As we support our customers who implement PDF forms in various scenarios, we were asked several times about a common SharePoint scenario: the need to restrict user access to certain columns of metadata. This article focuses on one of the possible solutions we recommend to our customers.

SharePoint provides access control on the document or list item level. Access policies can be scoped at higher level as well: the folder, list or library and site levels. Additional security policies are configured at the site collection level (Site Collection Administrators membership and permission levels) and at the Web application level (User Access Policy). However, once a user has access to an item or document, it is not possible to restrict their access at a field (column) level. The permission the user has to the item — view, edit, delete, add — is the permission the user has to entire set of columns in the list item.

Entire conversation about column security is related to SharePoint out-of-the-box functionality. SharePoint 2003, 2007, 2010, and 2013 do not have column level security. This is per design and Microsoft is very insistent not to change this approach. Main argument is that security on such granular level will negatively affect performance of entire SharePoint infrastructure.

Nevertheless, there are design patterns available that implement column level security using existing SharePoint functionality. One of such models involves leveraging the “related lists” feature of SharePoint. It allows to “project” a field from a child list into the parent list. For example, an “invoice” list, in which user selects a vendor, can display address and telephone information from the vendor list. Our most common use is: connected web parts.

Imagine this scenario: User wants to track “Salary Increase” requests, but needs social security numbers, requested salary, and other important private data to be available only to the Human Resources department. Instead of putting all the data in a single list or document library and then having to try to “hide” columns, put the data in two separate lists, linked by a common field (e.g. Employee ID).

Browsing public and private parts

In views, display both lists in two separate web parts. Visualize a web part on the left where user selects a “Salary Increase” request and sees their publicly visible properties. The web part on the right shows the data from the “{Secured}” list, which contains more sensitive information. The web part on the left is connected to the web part below, based on the Employee ID field. When a form is selected on left, the view filters on the right to show only the selected employee’s sensitive information.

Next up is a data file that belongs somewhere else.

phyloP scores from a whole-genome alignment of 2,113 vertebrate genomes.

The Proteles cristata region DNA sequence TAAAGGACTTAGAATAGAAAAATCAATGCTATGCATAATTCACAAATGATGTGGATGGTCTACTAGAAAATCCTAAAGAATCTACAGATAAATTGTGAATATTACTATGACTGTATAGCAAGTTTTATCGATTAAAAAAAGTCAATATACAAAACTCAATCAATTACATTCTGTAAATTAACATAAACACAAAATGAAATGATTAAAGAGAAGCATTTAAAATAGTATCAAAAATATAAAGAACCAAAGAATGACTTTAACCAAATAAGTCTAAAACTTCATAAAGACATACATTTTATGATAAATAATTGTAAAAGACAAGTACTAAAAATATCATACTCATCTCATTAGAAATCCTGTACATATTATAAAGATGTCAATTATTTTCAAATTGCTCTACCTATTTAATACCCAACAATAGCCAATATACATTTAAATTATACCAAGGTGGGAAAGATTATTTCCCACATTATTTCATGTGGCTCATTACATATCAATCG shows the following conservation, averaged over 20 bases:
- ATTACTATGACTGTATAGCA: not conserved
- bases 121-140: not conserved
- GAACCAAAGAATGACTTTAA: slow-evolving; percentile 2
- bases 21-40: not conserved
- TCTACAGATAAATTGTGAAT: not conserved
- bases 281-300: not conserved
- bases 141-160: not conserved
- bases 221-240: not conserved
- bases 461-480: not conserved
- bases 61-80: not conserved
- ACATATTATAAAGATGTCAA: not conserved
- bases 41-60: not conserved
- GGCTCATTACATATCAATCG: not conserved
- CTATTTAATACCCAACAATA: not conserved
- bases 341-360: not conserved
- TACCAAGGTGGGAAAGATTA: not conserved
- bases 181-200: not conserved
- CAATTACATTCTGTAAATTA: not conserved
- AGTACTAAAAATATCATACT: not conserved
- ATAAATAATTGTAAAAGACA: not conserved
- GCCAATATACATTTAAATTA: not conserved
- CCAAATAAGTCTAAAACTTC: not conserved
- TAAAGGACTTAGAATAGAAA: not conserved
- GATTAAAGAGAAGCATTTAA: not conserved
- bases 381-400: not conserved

Now here’s the cool part. If user is not in the HR department, and therefore doesn’t have access to the “{Sensitive List}” list, she simply won’t see anything in the web part.

By separating data into lists based on common security requirements, then “stitching together” information in views and forms from the related lists, SharePoint can continue to enforce security at the list level, but the effect is that specific metadata about a single item (Salary Increase Request form) is secured.

Here are some of screenshots to support the above scenario:

  • User A fills in PDF form “Salary Increase Request”. There are 2 fields with private data (SSN, and Requested Salary):  Salary Increase Request
  • Pubic properties and PDF form is saved in “HR Request” document library: Public properties
  • Private properties are saved in “HR Request Secured” list:Private properties
  • User A can see both public and private information using connected webparts: Browsing public and private parts
  • User B does not have permissions to “HR Request Secured” list, so he does not see private properties: Browsing public part only
  • User B also does not see PDF fields if he opens actual form:Public PDF fields only

To implement the described scenario, we have used the following:

  1. Document Library “HR Requests” to save PDF form and public properties.
  2. Custom list “HR Request Secured” to save sensitive information for each PDF form.
  3. Custom page to display both public and private information. There are 2 webparts, linked by employee ID.
  4. PDF form save and display logic was customized:
    • Separately save private data to “HRRequestSecured” list
    • Add logic to hide PDF fields with sensitive information if user is not part of HR department.

This approach leverages SharePoint out-of-the-box features and customization of PDF form to capture user public and private information. There are couple of minor yet inevitable disadvantages with this approach:

  • You need to customize logic to save PDF form data. Default method to save to document library has to be extended to save private data to custom SharePoint list.
  • You need to define logic in PDF form to determine when to hide sensitive PDF fields.
  • You need to support 2 lists: document library to support public properties and PDF form; and second list to support private data storage
  • Connected webparts require a record to be selected first, before private data can be displayed. If you want to see all public and private records in one view, you will need to use “EmployeeID” as connected column.

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